From tomorrow, everyone can breathe easier in Bourke Street Mall when it becomes Melbourne’s highest profile outdoor smoke-free area.
Lord Mayor Sally Capp said the new smoke-free area on Bourke Street, between Elizabeth Street and Russell Place, would take effect from Friday 4 October, as part of the City of Melbourne’s commitment to protect people from passive smoking.
“Smoking takes a terrible toll on our community. Every year about 4000 Victorians die from smoking-related illnesses, and it affects the health and wellbeing of thousands more,” the Lord Mayor said.
“There is no safe level of exposure to smoking. That’s why we’re clearing the air for the 60,000 visitors, residents and workers who enjoy the shopping and fantastic atmosphere of Bourke Street Mall every day.”
People City portfolio chair Cr Beverley Pinder said there was widespread community support for the ban.
“We’re delighted that the community has embraced making our iconic Bourke Street Mall a more welcoming and healthier place for everyone to enjoy,” Cr Pinder said.
“There is enormous community support for this move, with 83 per cent of the 3000 people and 160 traders surveyed supporting the ban, and two out of five smokers saying it will encourage them to quit.
“This is about improving health and wellbeing for everyone and we’ve consulted with a range of stakeholders including universities whose students use the area, the Council for Homeless Persons, buskers, VicHealth, and Quit Victoria.”
The ban does not currently include e-cigarettes, also called vaping. However, Council will review the local law to consider also banning vaping in smoke-free areas.
This would bring the ban into line with the Tobacco Act, which bans smoking and vaping in places such as outdoor dining areas.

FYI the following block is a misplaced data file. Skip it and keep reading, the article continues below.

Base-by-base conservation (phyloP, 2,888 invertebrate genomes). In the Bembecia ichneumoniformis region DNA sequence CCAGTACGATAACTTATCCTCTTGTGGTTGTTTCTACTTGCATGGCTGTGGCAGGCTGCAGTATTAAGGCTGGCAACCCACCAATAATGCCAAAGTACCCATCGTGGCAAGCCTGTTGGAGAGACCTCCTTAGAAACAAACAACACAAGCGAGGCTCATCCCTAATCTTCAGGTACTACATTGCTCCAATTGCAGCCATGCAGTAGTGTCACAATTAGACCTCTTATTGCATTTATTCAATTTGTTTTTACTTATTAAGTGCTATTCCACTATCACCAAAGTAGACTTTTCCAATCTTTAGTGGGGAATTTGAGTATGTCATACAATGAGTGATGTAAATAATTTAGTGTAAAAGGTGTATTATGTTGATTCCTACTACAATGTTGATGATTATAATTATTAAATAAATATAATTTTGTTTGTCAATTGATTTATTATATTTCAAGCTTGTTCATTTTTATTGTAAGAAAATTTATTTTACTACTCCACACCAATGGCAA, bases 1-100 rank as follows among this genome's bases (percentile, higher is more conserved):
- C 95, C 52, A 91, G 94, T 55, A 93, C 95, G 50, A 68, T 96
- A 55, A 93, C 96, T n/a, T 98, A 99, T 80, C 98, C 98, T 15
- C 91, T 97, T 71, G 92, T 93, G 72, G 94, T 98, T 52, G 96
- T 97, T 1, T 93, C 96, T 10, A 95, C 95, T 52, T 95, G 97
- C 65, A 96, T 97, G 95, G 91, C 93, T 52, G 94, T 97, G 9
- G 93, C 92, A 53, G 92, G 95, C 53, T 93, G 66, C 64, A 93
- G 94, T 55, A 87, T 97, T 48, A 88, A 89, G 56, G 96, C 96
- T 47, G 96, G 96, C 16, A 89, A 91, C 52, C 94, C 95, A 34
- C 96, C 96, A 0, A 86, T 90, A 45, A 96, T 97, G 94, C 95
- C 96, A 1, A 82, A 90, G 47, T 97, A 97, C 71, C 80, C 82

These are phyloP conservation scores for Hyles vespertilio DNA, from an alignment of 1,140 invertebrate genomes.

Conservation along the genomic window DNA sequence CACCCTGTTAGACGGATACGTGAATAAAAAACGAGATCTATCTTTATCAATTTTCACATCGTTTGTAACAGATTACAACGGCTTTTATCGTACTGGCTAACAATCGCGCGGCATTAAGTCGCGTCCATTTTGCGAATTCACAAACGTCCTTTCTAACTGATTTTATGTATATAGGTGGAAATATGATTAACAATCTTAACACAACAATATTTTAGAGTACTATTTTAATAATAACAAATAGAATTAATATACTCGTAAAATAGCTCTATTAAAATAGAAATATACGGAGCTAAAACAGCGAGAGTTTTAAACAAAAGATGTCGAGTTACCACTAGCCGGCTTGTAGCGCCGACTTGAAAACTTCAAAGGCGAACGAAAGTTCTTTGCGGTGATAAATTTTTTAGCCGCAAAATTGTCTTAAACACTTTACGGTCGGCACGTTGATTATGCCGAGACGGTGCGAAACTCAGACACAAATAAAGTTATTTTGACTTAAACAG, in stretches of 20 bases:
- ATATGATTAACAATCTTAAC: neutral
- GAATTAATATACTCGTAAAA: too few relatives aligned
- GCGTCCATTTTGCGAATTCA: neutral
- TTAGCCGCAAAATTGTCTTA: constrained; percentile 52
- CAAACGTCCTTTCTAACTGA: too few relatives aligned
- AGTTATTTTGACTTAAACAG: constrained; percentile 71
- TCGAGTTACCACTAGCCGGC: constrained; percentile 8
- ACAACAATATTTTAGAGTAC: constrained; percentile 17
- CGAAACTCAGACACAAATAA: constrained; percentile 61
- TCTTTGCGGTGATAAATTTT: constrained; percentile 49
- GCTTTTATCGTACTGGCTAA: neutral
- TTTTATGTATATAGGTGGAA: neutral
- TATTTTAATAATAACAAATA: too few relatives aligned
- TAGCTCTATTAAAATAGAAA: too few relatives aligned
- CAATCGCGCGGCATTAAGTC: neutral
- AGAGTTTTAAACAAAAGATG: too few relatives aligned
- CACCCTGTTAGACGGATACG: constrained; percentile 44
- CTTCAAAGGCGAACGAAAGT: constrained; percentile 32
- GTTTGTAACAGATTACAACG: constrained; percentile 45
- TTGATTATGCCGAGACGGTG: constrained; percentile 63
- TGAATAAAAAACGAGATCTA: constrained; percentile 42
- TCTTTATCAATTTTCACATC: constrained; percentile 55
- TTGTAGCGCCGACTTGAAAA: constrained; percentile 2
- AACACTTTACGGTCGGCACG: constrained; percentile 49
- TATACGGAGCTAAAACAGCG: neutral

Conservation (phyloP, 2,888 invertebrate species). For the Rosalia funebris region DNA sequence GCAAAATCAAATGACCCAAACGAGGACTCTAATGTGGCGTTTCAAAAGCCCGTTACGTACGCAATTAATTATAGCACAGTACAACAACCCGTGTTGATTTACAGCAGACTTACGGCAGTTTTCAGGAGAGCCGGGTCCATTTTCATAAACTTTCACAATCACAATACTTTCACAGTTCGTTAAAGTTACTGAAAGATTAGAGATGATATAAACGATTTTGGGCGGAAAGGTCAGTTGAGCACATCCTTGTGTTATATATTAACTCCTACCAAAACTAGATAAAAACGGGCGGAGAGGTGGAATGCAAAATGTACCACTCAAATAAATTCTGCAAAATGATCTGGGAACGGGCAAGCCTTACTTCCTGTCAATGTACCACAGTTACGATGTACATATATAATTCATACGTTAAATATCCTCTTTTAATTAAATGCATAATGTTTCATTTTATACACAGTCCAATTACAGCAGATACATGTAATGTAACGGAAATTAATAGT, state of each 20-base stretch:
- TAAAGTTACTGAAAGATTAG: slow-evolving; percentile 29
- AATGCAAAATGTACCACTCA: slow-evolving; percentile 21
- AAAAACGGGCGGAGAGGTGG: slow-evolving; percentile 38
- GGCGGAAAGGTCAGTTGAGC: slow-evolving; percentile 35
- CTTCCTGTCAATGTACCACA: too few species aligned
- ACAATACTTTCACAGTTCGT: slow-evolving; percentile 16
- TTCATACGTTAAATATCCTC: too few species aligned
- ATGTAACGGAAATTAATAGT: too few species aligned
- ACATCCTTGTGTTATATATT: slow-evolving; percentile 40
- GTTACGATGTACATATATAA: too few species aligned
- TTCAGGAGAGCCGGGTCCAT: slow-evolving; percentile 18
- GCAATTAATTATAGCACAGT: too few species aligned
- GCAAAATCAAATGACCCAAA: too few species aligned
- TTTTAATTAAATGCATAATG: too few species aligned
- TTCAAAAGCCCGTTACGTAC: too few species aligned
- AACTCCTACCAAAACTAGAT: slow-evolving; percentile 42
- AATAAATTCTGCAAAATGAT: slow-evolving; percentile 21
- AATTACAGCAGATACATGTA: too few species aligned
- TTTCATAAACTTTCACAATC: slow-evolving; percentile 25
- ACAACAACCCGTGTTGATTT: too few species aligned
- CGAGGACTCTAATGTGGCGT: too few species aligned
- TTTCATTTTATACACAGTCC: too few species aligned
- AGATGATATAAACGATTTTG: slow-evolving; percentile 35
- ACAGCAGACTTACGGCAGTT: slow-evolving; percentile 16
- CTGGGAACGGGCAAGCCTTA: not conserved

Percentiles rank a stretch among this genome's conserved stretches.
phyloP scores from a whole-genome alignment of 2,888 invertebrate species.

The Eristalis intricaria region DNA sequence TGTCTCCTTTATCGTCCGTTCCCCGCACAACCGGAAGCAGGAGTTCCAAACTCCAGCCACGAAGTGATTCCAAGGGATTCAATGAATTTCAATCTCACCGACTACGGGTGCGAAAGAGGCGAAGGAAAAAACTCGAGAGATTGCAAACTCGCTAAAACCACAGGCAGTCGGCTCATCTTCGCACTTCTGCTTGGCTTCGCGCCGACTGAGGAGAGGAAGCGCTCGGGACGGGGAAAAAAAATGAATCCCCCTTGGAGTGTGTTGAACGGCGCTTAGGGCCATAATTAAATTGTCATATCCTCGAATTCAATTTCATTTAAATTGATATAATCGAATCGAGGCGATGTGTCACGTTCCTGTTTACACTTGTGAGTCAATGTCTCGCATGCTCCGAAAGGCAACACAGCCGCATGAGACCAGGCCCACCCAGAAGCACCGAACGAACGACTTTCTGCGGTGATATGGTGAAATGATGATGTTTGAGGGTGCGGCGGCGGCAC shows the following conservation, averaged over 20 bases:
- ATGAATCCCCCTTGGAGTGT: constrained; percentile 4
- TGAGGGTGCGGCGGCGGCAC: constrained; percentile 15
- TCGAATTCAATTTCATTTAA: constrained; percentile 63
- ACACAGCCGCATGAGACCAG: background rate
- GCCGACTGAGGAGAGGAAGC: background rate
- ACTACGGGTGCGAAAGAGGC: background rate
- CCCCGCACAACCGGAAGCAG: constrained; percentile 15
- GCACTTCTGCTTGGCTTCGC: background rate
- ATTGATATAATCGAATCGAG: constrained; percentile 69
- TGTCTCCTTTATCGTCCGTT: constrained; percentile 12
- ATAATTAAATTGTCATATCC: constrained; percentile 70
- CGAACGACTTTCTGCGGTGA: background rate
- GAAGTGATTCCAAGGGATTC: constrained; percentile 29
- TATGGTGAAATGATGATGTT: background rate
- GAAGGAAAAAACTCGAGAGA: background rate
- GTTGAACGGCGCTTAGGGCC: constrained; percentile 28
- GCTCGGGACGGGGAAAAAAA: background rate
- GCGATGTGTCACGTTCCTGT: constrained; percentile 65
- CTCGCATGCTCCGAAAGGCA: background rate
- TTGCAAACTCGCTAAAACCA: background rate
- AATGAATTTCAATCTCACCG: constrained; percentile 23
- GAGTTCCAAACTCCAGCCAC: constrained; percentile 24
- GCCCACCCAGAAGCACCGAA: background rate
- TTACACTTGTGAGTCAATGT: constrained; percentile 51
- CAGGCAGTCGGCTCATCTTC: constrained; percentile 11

Quit Victoria Director Dr Sarah White said the City of Melbourne’s initiative was in line with community expectations and likely to be followed by other councils in Victoria.
“We get quite a few inquiries from traders, members of the public and local government staff asking how amenity and safety can be improved in public spaces. I would be very surprised if the City of Melbourne’s move wasn’t adopted by other councils,” Dr White said.
“It’s important to note that people who are trying to quit find smoke-free spaces incredibly helpful. Quitting can be hard for some, and not having the smell of cigarette smoke and the sight of people smoking around can really help people trying to quit to stay on track.
“This is a great opportunity for people regularly in the Bourke Street Mall to call the Quitline on 13 78 48 for advice and support and take advantage of the new laws to have a go at quitting.”
As well as the new Bourke Street area, there are 10 other designated smoke-free areas within the municipality, including Goldsbrough Lane, QV Melbourne, The Causeway, Howey Place, Equitable Place, Block Place, The Tan running track, Princes Park running track, Collins Way and Fulham Place.
Smoking is also banned in outdoor dining areas under State Government laws introduced in August 2017.
The fine for smoking in a smoke-free area is $100. People found littering cigarette butts anywhere in the city face heavier fines: $330 for an unlit butt and $660 for a lit butt.